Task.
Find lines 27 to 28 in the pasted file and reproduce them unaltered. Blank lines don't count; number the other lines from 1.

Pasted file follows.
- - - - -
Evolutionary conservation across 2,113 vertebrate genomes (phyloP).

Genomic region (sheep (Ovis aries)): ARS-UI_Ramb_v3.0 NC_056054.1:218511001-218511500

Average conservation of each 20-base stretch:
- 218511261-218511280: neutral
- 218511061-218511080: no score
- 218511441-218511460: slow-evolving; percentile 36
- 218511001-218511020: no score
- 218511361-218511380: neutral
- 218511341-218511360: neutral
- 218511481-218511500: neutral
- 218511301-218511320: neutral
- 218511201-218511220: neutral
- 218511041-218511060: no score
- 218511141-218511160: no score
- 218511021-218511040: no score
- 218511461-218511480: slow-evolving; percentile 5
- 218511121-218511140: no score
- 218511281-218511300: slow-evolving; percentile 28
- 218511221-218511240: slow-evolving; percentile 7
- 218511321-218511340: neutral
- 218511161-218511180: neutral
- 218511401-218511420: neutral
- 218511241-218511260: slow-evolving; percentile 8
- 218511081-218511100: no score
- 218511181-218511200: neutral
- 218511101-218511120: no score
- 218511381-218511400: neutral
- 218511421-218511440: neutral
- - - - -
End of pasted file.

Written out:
- 218511381-218511400: neutral
- 218511421-218511440: neutral